In his exploration of the interaction between religion and worldwide social and cultural change, the author examines the major theories of global change and discusses the ways in which such change impinges on contemporary religious practice, meaning and influence. Beyer explores some of the key issues in understanding the shape of religion today, including religion as culture and as social system, pure and applied religion, privatized and publicly influential religion, and liberal versus conservative religions. He goes on to apply these issues to five contemporary illustrative cases: the American Christian Right; Liberation Theology movements in Latin America; the Islamic Revolution in Iran; Zionists in Israel; and religiou
Chapter 3: Systemic Religion in Global Society
Systemic Religion in Global Society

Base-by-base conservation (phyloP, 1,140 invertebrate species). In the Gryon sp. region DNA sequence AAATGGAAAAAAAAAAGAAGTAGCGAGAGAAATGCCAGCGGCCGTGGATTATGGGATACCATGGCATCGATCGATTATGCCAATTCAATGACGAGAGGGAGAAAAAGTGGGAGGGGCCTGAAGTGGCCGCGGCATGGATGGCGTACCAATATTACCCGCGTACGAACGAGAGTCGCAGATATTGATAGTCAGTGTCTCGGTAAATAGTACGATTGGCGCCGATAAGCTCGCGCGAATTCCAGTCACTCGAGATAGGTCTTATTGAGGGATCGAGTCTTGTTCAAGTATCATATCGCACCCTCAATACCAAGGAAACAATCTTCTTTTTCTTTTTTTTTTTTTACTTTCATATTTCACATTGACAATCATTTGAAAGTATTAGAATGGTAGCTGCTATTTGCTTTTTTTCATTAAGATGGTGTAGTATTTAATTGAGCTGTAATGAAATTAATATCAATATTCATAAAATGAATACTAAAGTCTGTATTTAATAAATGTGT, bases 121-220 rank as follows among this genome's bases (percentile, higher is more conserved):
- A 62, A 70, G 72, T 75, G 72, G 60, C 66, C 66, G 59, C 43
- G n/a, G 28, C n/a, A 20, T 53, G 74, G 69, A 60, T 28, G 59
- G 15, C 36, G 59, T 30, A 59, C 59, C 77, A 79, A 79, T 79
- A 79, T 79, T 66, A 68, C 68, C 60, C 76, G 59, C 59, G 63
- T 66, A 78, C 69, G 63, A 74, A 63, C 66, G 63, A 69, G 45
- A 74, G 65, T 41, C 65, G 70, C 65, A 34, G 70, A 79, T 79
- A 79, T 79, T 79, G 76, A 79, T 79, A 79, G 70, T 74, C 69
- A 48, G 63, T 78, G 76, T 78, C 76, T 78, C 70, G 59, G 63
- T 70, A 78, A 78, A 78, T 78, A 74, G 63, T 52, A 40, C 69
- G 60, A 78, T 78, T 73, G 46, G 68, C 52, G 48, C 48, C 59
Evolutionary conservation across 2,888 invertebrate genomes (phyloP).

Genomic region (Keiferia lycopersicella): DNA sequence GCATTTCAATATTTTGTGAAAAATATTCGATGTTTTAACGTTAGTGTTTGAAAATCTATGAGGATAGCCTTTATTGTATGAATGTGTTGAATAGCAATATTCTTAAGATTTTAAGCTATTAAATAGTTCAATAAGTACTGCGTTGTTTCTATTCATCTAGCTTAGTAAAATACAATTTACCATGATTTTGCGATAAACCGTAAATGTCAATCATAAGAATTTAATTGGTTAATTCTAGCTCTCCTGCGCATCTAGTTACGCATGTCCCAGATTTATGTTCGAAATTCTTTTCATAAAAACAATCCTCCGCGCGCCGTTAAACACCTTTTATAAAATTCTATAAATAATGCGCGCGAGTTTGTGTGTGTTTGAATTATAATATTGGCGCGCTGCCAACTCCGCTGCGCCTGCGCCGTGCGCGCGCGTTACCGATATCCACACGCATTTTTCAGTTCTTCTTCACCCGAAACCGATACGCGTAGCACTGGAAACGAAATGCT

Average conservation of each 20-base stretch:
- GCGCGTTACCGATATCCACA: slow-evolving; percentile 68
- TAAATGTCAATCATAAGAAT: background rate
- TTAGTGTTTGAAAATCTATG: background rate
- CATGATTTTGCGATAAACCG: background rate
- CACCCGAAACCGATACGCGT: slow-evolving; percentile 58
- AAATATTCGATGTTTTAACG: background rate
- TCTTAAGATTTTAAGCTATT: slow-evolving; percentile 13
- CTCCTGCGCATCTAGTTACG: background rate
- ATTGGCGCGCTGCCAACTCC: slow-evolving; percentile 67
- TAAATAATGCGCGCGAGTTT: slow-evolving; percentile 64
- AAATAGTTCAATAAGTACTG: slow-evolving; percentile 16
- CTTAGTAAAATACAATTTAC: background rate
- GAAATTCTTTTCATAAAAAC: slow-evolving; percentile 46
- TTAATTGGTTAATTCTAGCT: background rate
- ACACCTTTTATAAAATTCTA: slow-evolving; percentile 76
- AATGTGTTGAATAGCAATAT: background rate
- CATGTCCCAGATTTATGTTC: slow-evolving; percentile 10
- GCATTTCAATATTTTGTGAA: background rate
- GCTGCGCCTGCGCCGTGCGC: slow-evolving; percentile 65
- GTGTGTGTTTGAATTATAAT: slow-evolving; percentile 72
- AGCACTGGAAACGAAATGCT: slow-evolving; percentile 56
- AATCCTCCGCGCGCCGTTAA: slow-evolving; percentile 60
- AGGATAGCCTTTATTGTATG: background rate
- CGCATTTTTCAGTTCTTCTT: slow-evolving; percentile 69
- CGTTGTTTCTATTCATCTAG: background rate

Privatization and Public Influence of Religion
Since at least the 1960s, many sociologists have put forward the notion that religion, at least in the contemporary Western world, has become increasingly privatized. Most prominently, Talcott Parsons (1960; 1966: 134), Peter Berger (1967:133f.), Thomas Luckmann (1967: 103), and Robert Bellah (1970a: 43) interpreted secularization in the modern world to mean that traditional religion was now primarily the concern of the individual and had therefore lost much of its ‘public’ relevance. People were voluntary adherents to a plurality of religions, none of which could claim practically to be binding on any but its own members.
Beyond this core idea, however, there are important variants of the privatization thesis. In particular, Parsons ...